This typically iconoclastic FX network comedy-drama series was dedicated to the proposition of "Stealing the American Dream." The Malloys were a family of "travellers", roving con artists who lived perpetually on the fringes of society and just outside the reach of the law. After years of running scams and fleecing the unsuspecting, Wayne Malloy (Eddie Izzard) began to wonder if it was all worth the effort. At the same time, Wayne's drug-addict wife Dahlia (Minnie Driver) had been released from prison after a two-year stretch, and was raring to go back on the road with her husband and her equally disreputable children Sam (Aidan Mitchell), Cael (Noel Fisher) and Dehliah (Shannon Marie Woodward). While barreling through the Southland in their RV, the Malloys were involved in a traffic accident (not their fault, for a change!) in which the other drivers, a married couple, were killed. Rifling through the dead motorists' belongings, Wayne and Dahlia discovered that the victims were Doug and Cherein Rich, an upper-middle-class couple who'd just purchased a mansion in a gated community somewhere in Louisiana. Thus handed an opportunity to start life anew, the Malloys "became" the Riches and moved into that selfsame mansion, using their conning-and-hustling skills to convince their new neighbors that they were whom they claimed to be. Carrying the charade to the ultimate, Wayne, alias Mr. Rich, sweettalked his way into a job with family lawyer Hugh Panetta (Gregg Henry), while Dahlia found work as a dental hygienist and the kids tried to fit in at the local high school. Of course, there was always the possibility (or rather the likelihood) that the Malloys would revert to their old dishonest ways, especially whenever the former crooked associates would breeze into town. Forever playing fast and loose with manners, morals and audience expectations, the weekly, 60-minute The Riches made its cable-TV bow on March 12, 2007.
Lucky was the weekly comedy drama series for which star John Corbett turned down the opportunity to recreate his role in My Big Fat Greek Wedding for the CBS spin-off sitcom My Big Fat Greek Life. The title was a bit ironic; to be sure, high-stakes gambler Michael Linkletter fully deserved his nickname "Lucky," but he nearly always ran out of luck by the end of each episode. Determined to give up his compulsive gambling, "Lucky" did not do himself a favor by continuing to reside in the heart of Las Vegas. A typical episode was the series premiere, in which Linkletter garnered one million dollars at during a championship poker tournament, only to lose it all within a matter of hours. Even when he managed to build up a bankroll, Lucky was beholden to number of creditors: his so-called pals, a few assorted shady types with broken noses and cities for nicknames, and the parents of his deceased wife, from whom he borrowed 8,000 dollars to pay for her funeral. As reckless as Lucky was with his cash, he was even more so with his emotions, falling hard for another recovering gambler named Theresa McWatt (Ever Carradine) -- who happened to already have a husband. Adroitly wringing laughs from otherwise pathetic people and situations, Lucky first aired April 8, 2003, on the FX cable network.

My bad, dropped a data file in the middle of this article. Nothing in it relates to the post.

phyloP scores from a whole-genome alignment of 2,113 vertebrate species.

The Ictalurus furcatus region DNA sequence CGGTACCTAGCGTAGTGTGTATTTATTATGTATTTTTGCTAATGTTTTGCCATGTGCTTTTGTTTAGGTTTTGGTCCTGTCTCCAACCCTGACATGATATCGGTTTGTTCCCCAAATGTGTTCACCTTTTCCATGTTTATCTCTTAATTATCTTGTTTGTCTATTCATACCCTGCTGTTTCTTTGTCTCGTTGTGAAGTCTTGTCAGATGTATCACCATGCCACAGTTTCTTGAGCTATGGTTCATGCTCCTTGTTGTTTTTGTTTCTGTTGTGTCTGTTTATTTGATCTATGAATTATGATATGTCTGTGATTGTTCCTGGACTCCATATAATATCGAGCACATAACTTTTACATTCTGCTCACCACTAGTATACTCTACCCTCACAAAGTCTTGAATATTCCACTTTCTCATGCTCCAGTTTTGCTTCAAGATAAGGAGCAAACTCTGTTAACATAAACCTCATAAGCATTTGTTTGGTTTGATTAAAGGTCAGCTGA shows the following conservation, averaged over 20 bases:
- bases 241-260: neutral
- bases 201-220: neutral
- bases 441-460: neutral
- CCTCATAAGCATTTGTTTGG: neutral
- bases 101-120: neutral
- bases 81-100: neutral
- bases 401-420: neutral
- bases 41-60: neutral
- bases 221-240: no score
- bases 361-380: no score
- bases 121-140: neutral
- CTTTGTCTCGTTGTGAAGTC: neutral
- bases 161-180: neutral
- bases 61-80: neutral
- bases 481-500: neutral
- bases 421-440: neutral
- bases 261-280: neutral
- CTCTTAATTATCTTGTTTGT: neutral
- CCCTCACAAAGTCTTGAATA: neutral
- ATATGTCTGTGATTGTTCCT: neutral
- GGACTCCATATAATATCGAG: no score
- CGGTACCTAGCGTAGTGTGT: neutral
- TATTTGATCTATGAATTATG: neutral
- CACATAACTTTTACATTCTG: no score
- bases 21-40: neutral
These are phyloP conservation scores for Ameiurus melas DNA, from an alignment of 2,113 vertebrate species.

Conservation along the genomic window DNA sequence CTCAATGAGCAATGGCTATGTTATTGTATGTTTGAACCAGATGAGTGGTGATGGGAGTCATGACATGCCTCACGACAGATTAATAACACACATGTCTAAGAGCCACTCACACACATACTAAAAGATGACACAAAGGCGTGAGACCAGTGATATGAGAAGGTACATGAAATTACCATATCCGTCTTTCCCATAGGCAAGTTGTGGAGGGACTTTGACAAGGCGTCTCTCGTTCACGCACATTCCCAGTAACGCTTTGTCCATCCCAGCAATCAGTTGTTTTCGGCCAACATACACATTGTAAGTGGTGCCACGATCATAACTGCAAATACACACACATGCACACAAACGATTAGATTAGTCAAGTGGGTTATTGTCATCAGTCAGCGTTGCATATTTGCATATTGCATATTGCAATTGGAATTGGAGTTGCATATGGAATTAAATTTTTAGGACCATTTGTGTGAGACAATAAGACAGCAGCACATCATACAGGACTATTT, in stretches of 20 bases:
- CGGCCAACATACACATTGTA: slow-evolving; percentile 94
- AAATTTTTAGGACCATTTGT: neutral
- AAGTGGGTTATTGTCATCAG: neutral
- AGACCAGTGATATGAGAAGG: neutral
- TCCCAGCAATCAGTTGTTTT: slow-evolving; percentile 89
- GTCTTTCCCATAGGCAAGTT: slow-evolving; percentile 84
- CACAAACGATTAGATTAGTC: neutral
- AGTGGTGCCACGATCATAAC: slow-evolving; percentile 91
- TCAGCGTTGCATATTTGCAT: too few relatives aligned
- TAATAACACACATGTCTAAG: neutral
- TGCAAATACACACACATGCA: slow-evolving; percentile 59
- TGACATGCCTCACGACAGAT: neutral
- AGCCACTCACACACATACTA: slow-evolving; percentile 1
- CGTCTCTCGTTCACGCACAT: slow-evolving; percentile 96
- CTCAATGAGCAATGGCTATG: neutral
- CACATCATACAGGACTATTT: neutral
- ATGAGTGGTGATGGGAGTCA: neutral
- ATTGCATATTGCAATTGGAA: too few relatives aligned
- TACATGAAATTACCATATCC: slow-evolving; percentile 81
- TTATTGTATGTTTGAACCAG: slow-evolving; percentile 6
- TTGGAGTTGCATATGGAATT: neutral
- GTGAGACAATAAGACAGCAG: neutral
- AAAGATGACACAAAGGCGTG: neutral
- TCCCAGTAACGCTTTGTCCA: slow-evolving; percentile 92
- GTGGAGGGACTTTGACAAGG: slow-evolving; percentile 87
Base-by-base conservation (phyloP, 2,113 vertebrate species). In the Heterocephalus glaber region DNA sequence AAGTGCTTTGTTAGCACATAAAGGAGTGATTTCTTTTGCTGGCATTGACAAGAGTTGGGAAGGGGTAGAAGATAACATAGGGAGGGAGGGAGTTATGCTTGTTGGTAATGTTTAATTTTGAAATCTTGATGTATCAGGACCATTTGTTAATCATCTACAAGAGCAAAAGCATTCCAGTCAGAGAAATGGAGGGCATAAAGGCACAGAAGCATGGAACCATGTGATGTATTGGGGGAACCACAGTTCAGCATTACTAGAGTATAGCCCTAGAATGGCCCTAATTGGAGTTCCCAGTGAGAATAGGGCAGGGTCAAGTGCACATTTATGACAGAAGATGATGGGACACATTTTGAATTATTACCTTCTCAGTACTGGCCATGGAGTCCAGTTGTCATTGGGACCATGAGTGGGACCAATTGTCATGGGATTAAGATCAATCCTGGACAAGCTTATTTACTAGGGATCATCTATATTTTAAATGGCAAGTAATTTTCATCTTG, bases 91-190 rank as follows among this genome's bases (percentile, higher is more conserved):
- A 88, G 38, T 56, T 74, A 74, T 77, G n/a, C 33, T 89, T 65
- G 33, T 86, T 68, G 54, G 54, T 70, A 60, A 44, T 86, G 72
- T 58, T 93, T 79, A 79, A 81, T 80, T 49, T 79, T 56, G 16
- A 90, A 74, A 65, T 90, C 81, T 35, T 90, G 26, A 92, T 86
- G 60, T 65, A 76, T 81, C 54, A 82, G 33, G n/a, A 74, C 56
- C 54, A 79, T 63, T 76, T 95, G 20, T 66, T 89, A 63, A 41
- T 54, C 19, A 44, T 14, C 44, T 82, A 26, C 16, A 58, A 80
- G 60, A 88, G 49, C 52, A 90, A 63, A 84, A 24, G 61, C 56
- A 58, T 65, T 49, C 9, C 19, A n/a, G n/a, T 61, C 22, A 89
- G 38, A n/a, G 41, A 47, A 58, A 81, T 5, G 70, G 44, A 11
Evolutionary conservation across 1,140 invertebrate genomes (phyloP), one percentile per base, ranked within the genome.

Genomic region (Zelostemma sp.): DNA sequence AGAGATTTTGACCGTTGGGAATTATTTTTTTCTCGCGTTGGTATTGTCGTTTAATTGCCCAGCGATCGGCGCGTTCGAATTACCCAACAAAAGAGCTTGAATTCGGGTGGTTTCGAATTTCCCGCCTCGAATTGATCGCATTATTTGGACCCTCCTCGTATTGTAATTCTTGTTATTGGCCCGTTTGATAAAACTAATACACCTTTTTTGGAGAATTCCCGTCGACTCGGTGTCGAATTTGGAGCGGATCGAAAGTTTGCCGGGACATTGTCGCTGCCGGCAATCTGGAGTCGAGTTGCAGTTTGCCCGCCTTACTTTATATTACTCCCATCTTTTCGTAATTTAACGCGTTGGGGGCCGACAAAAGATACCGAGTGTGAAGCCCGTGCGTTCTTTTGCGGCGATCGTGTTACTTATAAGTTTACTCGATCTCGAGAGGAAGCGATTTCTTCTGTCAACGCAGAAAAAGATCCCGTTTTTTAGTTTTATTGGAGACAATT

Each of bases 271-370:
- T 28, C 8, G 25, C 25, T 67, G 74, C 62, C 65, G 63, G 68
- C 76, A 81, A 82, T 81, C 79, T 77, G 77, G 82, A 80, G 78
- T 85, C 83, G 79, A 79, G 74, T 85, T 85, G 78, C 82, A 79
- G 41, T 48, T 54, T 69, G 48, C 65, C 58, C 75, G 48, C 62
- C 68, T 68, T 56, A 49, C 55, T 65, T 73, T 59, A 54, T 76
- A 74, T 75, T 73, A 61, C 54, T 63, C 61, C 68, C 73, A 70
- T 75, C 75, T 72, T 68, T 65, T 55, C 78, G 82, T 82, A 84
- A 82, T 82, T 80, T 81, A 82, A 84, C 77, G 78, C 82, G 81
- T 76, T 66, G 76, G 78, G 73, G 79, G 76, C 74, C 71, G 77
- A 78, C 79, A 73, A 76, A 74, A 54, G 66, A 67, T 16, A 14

In keeping with its policy of serving up TV fare unlike anything else ever seen on any other network, cable or otherwise, the FX network unveiled Starved, the world's first sitcom about eating disorders, on August 4, 2005. The series was created by Eric Schaeffer, a seasoned TV writer and real-life anorexic. Schaeffer cast himself as Sam, a commodities broker suffering not only from anorexia but also compulsive-eating syndrome (his addiction to chocolate had reached ridiculously monumental dimensions), who regularly attended meetings of an eating-disorder support group, the Belttighteners. The remaining cast members likewise carried over their genuine eating problems to the characters they portrayed: Laura Benanti was Billie, an anorexic-bulimic, bisexual aspiring singer, whom Sam alternately despised and adored; Sterling K. Brown was Adam, a NYPD cop whose chronic bulimia had led him to commit minor crimes to feed his ailment; and Del Pentecost was Dan, a writer and overeater who always managed to find an excuse to put off his much-needed gastric bypass surgery. In the tradition of Seinfeld, the four main characters were not terribly likeable or admirable, but all were eminently watchable. Although Starved was positively reviewed in most trade papers, it did not meet with the approval of the National Eating Disorders Association, who disdained the show as "no laughing matter." Ironically sponsored by several prominent fast-food chains, Starved first aired in tandem with another cutting-edge FX sitcom, It's Always Sunny in Philadelphia.